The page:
Little Bunny Fufu Meets the Maccabees

Sometimes, a bit of humor or oddity can be pedagogically advantageous. In this connection, I have tried to fit the chief, Maccabean figures into the chorus from “Little Bunny Fufu” (who may apparently appear, at least occasionally, as “Little Rabbit Fufu” in the UK) (midi audio, lyrics).

There is, of course, a little fudging in this adaptation:

  • The first mention of a John Hyrcanus and an Aristobulus should naturally be taken as implying “the first” in their denominations, just as the second mention should be taken as implying “the second.” Creativity failed me, however, when trying to think of a tune where these additional epithets could be included without making nuisances of themselves.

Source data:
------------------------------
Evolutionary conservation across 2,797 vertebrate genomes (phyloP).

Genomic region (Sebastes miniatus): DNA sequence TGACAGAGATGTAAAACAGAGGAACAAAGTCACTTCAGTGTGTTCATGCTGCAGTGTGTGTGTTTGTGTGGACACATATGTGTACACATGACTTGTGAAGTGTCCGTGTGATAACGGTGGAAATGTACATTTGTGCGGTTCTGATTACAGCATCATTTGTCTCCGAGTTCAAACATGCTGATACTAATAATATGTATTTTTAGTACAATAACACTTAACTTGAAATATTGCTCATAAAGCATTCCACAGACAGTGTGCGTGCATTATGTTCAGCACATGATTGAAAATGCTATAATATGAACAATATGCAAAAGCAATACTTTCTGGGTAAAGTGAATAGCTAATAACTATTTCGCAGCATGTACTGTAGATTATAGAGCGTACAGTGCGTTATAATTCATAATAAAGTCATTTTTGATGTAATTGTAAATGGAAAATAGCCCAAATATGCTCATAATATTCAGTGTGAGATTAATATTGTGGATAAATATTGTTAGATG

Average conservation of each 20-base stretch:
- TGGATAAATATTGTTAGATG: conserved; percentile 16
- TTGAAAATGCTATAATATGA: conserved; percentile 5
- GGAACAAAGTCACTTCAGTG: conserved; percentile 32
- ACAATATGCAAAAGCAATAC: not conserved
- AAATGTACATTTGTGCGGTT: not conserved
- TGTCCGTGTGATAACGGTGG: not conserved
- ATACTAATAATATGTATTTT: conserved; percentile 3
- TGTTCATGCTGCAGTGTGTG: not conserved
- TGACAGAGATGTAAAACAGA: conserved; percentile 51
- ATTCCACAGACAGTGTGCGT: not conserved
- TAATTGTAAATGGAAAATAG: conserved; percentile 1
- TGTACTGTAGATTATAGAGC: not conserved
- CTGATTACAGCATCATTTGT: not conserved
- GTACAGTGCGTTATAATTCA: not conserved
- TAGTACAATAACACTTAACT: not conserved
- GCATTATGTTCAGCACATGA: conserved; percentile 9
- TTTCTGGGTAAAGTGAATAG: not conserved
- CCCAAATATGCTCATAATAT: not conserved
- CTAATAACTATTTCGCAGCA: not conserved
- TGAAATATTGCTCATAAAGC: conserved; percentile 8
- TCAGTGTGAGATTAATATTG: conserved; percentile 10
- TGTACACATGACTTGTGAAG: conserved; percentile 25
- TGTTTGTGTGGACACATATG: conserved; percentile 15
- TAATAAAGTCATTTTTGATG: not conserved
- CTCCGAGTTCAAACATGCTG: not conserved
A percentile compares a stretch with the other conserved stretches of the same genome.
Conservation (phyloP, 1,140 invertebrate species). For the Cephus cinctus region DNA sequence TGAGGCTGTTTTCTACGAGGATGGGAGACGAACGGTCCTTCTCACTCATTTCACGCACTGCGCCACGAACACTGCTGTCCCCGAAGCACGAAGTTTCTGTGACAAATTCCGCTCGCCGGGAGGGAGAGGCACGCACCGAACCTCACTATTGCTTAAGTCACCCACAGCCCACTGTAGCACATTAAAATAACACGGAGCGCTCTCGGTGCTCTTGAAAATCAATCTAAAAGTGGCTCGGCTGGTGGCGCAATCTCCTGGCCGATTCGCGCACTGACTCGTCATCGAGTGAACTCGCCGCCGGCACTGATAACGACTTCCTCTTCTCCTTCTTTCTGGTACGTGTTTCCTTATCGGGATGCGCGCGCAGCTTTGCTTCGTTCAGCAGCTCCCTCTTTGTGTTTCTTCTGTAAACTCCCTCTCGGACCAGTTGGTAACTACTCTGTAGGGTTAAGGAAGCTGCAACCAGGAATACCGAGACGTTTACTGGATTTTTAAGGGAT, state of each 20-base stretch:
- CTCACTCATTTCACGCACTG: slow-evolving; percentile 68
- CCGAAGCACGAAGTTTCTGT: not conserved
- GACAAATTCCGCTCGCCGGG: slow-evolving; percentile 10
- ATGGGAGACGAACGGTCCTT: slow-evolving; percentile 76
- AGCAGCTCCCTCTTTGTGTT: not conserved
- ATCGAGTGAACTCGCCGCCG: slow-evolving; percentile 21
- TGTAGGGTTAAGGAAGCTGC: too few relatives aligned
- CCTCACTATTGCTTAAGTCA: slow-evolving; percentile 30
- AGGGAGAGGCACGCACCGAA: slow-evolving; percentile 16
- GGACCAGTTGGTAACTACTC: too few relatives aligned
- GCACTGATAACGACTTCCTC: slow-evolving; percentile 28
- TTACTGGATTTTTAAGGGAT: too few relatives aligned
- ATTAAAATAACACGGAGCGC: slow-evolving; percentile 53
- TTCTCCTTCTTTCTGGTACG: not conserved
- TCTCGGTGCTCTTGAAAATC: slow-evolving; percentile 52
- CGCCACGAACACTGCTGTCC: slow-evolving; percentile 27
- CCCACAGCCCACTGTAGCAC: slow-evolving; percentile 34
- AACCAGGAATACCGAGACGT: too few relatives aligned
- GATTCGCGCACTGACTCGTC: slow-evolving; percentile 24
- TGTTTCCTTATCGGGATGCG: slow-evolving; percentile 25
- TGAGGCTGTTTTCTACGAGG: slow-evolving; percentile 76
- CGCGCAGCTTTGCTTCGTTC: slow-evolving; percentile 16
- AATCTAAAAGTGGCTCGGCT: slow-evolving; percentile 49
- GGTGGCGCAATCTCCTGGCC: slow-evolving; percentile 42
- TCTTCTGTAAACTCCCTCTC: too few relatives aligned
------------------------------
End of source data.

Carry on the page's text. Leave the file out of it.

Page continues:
• Two slightly different pronunciations of Aristobulus appear (see Tomasino 330).
  • At the end of the ditty, little bunny Fufu ends up having to pick up the field mice and bop them on the head once more in order to squeeze in Antigonus Mattathias.

Still, even with these caveats, a ditty like this one could prove to be a useful tool for helping students learn a basic framework for the Maccabean period’s chief figures. Those who are interested can download or listen to the recording in mp3 format.

In this post:

Anthony Tomasino
Anthony Tomasino

Gems from Justin

While reading around Justin Martyr’s First Apology this morning, I came across a few interesting points.

In discussing the injustice of Christians’ condemnation, Justin says,